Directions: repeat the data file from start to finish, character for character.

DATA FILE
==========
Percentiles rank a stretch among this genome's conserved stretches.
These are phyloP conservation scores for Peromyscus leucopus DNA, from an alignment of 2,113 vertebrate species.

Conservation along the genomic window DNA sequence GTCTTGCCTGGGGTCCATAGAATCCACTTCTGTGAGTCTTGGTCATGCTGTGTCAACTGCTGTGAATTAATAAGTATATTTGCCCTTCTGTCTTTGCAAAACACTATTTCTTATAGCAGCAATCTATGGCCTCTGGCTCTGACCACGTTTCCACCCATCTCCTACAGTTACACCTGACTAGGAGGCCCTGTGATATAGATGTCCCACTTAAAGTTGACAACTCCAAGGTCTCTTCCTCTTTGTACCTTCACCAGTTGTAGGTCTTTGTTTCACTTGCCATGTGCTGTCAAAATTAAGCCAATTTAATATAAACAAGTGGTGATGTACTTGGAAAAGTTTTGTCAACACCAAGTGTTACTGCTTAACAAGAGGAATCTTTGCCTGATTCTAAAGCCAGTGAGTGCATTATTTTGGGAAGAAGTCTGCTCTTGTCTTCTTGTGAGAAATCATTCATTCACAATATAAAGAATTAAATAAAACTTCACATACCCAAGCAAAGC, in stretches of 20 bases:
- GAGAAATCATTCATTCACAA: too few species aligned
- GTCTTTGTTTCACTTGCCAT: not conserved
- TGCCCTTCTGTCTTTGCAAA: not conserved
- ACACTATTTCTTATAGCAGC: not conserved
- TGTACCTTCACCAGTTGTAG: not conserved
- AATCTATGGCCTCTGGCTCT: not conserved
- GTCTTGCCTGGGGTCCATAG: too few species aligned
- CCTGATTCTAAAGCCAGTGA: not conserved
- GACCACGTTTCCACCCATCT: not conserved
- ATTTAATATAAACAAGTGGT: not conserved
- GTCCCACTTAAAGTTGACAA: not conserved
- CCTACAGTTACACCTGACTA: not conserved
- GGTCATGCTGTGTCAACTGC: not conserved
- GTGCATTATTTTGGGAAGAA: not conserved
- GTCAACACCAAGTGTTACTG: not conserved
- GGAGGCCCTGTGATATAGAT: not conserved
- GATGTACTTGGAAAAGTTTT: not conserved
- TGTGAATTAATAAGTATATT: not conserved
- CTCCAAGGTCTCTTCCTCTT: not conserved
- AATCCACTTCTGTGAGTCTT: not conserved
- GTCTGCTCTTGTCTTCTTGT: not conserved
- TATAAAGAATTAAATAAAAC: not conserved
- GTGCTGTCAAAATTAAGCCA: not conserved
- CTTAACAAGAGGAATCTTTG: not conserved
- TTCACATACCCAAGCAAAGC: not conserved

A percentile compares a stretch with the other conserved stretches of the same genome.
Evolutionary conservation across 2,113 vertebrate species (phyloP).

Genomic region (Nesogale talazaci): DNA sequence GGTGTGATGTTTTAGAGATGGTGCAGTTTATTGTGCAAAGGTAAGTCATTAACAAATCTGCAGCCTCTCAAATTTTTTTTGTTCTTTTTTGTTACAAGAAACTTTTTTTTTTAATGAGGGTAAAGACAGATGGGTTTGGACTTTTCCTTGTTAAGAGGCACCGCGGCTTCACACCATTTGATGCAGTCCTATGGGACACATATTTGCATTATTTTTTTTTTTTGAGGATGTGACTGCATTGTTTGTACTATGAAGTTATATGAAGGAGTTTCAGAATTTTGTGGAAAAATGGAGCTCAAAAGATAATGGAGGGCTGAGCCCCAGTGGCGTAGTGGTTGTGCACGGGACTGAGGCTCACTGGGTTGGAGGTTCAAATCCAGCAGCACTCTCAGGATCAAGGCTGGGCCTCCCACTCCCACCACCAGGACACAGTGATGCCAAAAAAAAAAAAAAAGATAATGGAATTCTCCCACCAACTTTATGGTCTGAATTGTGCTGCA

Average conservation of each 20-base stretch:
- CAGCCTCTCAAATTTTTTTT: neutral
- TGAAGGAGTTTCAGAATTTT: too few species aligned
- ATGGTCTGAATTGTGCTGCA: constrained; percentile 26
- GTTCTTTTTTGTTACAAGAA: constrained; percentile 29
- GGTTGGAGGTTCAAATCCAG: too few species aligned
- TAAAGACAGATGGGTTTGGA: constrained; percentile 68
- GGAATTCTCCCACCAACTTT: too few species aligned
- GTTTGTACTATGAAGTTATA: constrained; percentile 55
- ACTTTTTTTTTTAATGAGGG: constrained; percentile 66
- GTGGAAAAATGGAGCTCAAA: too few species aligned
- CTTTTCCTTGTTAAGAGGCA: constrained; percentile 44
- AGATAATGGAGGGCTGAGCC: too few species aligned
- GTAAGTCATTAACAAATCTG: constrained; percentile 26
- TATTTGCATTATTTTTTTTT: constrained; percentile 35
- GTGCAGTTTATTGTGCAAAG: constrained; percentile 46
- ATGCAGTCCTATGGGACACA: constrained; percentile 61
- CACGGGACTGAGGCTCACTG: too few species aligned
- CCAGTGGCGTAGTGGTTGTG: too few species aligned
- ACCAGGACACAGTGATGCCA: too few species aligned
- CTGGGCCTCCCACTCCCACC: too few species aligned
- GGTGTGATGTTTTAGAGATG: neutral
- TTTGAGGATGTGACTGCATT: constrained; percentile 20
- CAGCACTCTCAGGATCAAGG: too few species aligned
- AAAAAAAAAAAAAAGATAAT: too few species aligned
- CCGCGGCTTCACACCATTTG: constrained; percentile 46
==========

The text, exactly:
Percentiles rank a stretch among this genome's conserved stretches.
These are phyloP conservation scores for Peromyscus leucopus DNA, from an alignment of 2,113 vertebrate species.

Conservation along the genomic window DNA sequence GTCTTGCCTGGGGTCCATAGAATCCACTTCTGTGAGTCTTGGTCATGCTGTGTCAACTGCTGTGAATTAATAAGTATATTTGCCCTTCTGTCTTTGCAAAACACTATTTCTTATAGCAGCAATCTATGGCCTCTGGCTCTGACCACGTTTCCACCCATCTCCTACAGTTACACCTGACTAGGAGGCCCTGTGATATAGATGTCCCACTTAAAGTTGACAACTCCAAGGTCTCTTCCTCTTTGTACCTTCACCAGTTGTAGGTCTTTGTTTCACTTGCCATGTGCTGTCAAAATTAAGCCAATTTAATATAAACAAGTGGTGATGTACTTGGAAAAGTTTTGTCAACACCAAGTGTTACTGCTTAACAAGAGGAATCTTTGCCTGATTCTAAAGCCAGTGAGTGCATTATTTTGGGAAGAAGTCTGCTCTTGTCTTCTTGTGAGAAATCATTCATTCACAATATAAAGAATTAAATAAAACTTCACATACCCAAGCAAAGC, in stretches of 20 bases:
- GAGAAATCATTCATTCACAA: too few species aligned
- GTCTTTGTTTCACTTGCCAT: not conserved
- TGCCCTTCTGTCTTTGCAAA: not conserved
- ACACTATTTCTTATAGCAGC: not conserved
- TGTACCTTCACCAGTTGTAG: not conserved
- AATCTATGGCCTCTGGCTCT: not conserved
- GTCTTGCCTGGGGTCCATAG: too few species aligned
- CCTGATTCTAAAGCCAGTGA: not conserved
- GACCACGTTTCCACCCATCT: not conserved
- ATTTAATATAAACAAGTGGT: not conserved
- GTCCCACTTAAAGTTGACAA: not conserved
- CCTACAGTTACACCTGACTA: not conserved
- GGTCATGCTGTGTCAACTGC: not conserved
- GTGCATTATTTTGGGAAGAA: not conserved
- GTCAACACCAAGTGTTACTG: not conserved
- GGAGGCCCTGTGATATAGAT: not conserved
- GATGTACTTGGAAAAGTTTT: not conserved
- TGTGAATTAATAAGTATATT: not conserved
- CTCCAAGGTCTCTTCCTCTT: not conserved
- AATCCACTTCTGTGAGTCTT: not conserved
- GTCTGCTCTTGTCTTCTTGT: not conserved
- TATAAAGAATTAAATAAAAC: not conserved
- GTGCTGTCAAAATTAAGCCA: not conserved
- CTTAACAAGAGGAATCTTTG: not conserved
- TTCACATACCCAAGCAAAGC: not conserved

A percentile compares a stretch with the other conserved stretches of the same genome.
Evolutionary conservation across 2,113 vertebrate species (phyloP).

Genomic region (Nesogale talazaci): DNA sequence GGTGTGATGTTTTAGAGATGGTGCAGTTTATTGTGCAAAGGTAAGTCATTAACAAATCTGCAGCCTCTCAAATTTTTTTTGTTCTTTTTTGTTACAAGAAACTTTTTTTTTTAATGAGGGTAAAGACAGATGGGTTTGGACTTTTCCTTGTTAAGAGGCACCGCGGCTTCACACCATTTGATGCAGTCCTATGGGACACATATTTGCATTATTTTTTTTTTTTGAGGATGTGACTGCATTGTTTGTACTATGAAGTTATATGAAGGAGTTTCAGAATTTTGTGGAAAAATGGAGCTCAAAAGATAATGGAGGGCTGAGCCCCAGTGGCGTAGTGGTTGTGCACGGGACTGAGGCTCACTGGGTTGGAGGTTCAAATCCAGCAGCACTCTCAGGATCAAGGCTGGGCCTCCCACTCCCACCACCAGGACACAGTGATGCCAAAAAAAAAAAAAAAGATAATGGAATTCTCCCACCAACTTTATGGTCTGAATTGTGCTGCA

Average conservation of each 20-base stretch:
- CAGCCTCTCAAATTTTTTTT: neutral
- TGAAGGAGTTTCAGAATTTT: too few species aligned
- ATGGTCTGAATTGTGCTGCA: constrained; percentile 26
- GTTCTTTTTTGTTACAAGAA: constrained; percentile 29
- GGTTGGAGGTTCAAATCCAG: too few species aligned
- TAAAGACAGATGGGTTTGGA: constrained; percentile 68
- GGAATTCTCCCACCAACTTT: too few species aligned
- GTTTGTACTATGAAGTTATA: constrained; percentile 55
- ACTTTTTTTTTTAATGAGGG: constrained; percentile 66
- GTGGAAAAATGGAGCTCAAA: too few species aligned
- CTTTTCCTTGTTAAGAGGCA: constrained; percentile 44
- AGATAATGGAGGGCTGAGCC: too few species aligned
- GTAAGTCATTAACAAATCTG: constrained; percentile 26
- TATTTGCATTATTTTTTTTT: constrained; percentile 35
- GTGCAGTTTATTGTGCAAAG: constrained; percentile 46
- ATGCAGTCCTATGGGACACA: constrained; percentile 61
- CACGGGACTGAGGCTCACTG: too few species aligned
- CCAGTGGCGTAGTGGTTGTG: too few species aligned
- ACCAGGACACAGTGATGCCA: too few species aligned
- CTGGGCCTCCCACTCCCACC: too few species aligned
- GGTGTGATGTTTTAGAGATG: neutral
- TTTGAGGATGTGACTGCATT: constrained; percentile 20
- CAGCACTCTCAGGATCAAGG: too few species aligned
- AAAAAAAAAAAAAAGATAAT: too few species aligned
- CCGCGGCTTCACACCATTTG: constrained; percentile 46